Sunday, August 31, 2014

Visualizing Sloterdijk [Chapter 3. Return to Earth]

"Beginning with the Benhaim Globe from Nuremburg made in 1492 -- the oldest surviving example of its kind -- and continuing up until NASA's photograms of the earth and pictures taken from the space station Mir, the cosmological process of modernity is characterized by the changes of shape and refinements in the earth's image in its diverse technical media. At no time, however -- not even in the age of space travel -- could the project of visualizing the earth deny its semi-metaphysical quality. Anyone who wished to attempt a portrait of the whole earth following the downfall of heaven stood, knowingly or not, in the tradition of sublime cosmography." (p.21)   
"Like all globe-makers and cosmographers since Benhaim, Schoner, Waldseenmuller, Apian and Mercator senior and junior, he [Humboldt] imposes the view of their planet on them from without, refusing to admit that the outer spaces are merely extensions of a regionally confined, herd-like, domestic and socio-uterine imagination." (p.23)

Figure 4. Peter Apian, Cosmographia, 1524
"This opening up into the infinite heightens the risk of modern localizations. Humans know, albeit in a confused and indirect fashion at first, that they are contained or lost -- which now amounts to virtually the same thing -- somewhere in the boundless. They understand that they can no longer rely on anything except the indifference of the homogenous infinite space. The outside expands, ignoring the postulate of proximity in the humane spheres, as a foreign entity in its own rights; its first and only principle seems to be its lack of interest in humanity. The delusions of mortals that they must seek something outside -- recall the space travel ideologies of the Americans and Russians -- necessarily remain very unstable, shakeable, auto-hypnotic projects against a background of futility. What is certainly true is that the externalized, neutralized and homogenized space is the primal condition of the modern natural sciences. The principle of the primacy of the outside provides the axiom for the human sciences." (p. 23)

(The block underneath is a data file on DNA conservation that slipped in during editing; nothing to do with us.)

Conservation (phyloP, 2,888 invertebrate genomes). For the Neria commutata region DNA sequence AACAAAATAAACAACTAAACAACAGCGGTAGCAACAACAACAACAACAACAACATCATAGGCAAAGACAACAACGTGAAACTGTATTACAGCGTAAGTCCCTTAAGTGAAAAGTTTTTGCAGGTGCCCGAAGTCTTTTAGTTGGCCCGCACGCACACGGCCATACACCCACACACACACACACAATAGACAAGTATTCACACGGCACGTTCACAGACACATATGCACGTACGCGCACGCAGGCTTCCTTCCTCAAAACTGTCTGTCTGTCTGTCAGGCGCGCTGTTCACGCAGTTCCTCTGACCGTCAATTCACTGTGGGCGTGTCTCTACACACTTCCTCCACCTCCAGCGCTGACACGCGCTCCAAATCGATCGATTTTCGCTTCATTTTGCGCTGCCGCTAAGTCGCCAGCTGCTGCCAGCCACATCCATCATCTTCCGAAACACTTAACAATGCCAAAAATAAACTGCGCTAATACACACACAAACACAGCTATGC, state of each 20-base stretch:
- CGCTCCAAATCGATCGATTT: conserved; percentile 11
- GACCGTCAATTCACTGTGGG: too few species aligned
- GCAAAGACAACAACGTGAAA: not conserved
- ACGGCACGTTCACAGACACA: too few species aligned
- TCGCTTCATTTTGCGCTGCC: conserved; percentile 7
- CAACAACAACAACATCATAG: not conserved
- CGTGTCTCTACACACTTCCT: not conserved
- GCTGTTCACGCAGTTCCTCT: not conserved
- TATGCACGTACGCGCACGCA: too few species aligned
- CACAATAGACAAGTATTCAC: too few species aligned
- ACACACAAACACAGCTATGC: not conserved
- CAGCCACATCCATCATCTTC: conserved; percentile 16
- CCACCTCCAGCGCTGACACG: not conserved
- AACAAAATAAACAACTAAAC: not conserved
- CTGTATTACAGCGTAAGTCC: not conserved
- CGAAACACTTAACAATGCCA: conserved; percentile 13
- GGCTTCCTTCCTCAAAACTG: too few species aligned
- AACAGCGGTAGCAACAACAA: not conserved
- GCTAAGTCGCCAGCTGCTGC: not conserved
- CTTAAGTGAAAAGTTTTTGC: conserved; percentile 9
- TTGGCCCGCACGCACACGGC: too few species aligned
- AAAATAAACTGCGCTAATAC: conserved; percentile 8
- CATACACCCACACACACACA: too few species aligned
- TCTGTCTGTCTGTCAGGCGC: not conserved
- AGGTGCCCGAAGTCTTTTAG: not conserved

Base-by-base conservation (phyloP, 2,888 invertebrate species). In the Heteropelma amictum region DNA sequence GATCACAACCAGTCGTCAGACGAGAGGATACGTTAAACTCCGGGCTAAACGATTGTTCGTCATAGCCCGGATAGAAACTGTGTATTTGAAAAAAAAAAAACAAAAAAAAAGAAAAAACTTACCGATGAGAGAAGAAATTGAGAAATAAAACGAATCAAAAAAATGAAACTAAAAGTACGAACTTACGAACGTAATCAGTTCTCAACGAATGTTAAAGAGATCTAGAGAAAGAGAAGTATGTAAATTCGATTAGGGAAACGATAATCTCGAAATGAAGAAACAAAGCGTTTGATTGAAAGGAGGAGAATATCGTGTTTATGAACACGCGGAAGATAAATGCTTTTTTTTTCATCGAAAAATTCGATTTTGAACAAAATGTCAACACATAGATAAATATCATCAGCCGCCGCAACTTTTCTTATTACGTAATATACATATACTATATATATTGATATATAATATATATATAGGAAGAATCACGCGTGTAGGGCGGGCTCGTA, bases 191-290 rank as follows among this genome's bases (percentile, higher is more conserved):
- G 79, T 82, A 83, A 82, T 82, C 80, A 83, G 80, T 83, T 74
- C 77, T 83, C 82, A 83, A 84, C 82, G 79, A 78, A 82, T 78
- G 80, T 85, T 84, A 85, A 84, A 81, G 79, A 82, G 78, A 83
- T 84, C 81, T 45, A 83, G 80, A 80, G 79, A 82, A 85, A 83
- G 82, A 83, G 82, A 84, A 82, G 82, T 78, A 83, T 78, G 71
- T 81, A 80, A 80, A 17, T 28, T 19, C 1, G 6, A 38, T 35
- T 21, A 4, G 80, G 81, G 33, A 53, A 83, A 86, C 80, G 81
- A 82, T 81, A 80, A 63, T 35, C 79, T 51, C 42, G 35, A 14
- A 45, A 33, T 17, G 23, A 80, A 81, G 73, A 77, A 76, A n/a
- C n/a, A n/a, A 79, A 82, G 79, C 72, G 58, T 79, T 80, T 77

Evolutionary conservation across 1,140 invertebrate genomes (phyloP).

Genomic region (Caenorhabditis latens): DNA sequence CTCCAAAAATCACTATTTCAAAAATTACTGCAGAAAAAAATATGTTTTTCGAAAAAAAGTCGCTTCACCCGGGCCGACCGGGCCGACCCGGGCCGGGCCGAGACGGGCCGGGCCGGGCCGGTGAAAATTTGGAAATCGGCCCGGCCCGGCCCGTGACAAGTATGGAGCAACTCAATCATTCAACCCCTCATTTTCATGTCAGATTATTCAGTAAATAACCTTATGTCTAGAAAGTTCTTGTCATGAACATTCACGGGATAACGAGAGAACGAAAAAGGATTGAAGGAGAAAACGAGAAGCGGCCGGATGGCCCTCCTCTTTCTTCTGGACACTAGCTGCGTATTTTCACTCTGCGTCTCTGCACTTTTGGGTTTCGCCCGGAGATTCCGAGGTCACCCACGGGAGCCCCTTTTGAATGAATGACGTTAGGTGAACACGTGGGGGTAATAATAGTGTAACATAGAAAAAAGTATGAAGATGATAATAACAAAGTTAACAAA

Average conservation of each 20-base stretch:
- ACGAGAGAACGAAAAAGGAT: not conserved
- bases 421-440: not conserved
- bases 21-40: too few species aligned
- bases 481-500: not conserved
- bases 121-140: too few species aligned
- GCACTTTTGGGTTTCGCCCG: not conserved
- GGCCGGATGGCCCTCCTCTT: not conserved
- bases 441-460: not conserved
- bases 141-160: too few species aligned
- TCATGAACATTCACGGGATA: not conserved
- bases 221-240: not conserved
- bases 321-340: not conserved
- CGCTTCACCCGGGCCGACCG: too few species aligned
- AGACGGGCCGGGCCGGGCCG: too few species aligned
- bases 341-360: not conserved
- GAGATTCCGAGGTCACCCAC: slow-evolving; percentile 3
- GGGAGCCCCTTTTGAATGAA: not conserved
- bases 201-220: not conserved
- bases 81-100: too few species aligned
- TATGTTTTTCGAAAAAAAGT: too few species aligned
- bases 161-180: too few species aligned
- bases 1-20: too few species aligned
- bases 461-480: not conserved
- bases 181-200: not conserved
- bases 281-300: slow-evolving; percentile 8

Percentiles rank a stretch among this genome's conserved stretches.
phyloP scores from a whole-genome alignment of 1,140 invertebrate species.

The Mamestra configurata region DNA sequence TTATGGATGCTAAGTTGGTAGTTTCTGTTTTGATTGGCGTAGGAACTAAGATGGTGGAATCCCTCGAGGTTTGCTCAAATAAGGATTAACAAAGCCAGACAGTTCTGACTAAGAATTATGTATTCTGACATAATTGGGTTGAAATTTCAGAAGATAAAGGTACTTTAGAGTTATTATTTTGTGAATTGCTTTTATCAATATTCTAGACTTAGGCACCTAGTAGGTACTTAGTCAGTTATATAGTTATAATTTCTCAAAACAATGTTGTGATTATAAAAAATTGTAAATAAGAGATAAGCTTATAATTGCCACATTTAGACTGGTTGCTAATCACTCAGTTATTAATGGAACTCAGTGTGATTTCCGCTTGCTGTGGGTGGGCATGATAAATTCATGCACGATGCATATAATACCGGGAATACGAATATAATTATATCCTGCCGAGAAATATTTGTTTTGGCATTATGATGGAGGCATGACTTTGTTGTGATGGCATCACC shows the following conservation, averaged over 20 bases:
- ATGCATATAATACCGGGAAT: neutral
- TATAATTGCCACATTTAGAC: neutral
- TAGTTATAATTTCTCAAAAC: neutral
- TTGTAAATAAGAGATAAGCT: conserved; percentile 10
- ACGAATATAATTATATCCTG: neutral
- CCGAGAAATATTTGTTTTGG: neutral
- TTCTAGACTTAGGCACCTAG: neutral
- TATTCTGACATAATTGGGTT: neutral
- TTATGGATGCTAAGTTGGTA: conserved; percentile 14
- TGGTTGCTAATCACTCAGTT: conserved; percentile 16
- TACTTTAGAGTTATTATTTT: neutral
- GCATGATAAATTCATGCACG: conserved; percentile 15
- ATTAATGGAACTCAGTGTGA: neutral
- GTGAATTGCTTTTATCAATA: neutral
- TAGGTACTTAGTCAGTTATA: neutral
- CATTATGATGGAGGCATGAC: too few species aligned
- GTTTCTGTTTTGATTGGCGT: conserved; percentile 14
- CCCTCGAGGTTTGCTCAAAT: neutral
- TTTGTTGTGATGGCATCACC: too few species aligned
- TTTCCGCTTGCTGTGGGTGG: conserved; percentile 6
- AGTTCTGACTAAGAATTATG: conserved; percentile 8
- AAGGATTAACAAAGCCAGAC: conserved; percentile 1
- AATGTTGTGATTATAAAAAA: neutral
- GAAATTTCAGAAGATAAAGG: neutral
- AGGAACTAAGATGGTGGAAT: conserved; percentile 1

Figure 5. Earth and Sun
"The natural scientist is also confronted with a concept of the earth with a discreet philosophical shading: it is now the transcendental star that comes into play as the locational condition for all self-reflections. It is the exemplary hybrid in which the empirical is unified with the transcendental -- on the one hand, an ordinary object of ordinary research, and on the other hand, the singular carrier of human intelligences. As the star on which the theory of stars appeared, the earth shines with self-generated phosphorescence. When its strange, knowing inhabitants cast their thoughts into the homogenous emptiness, it is not least to return to their place from far outside." (p.25) 

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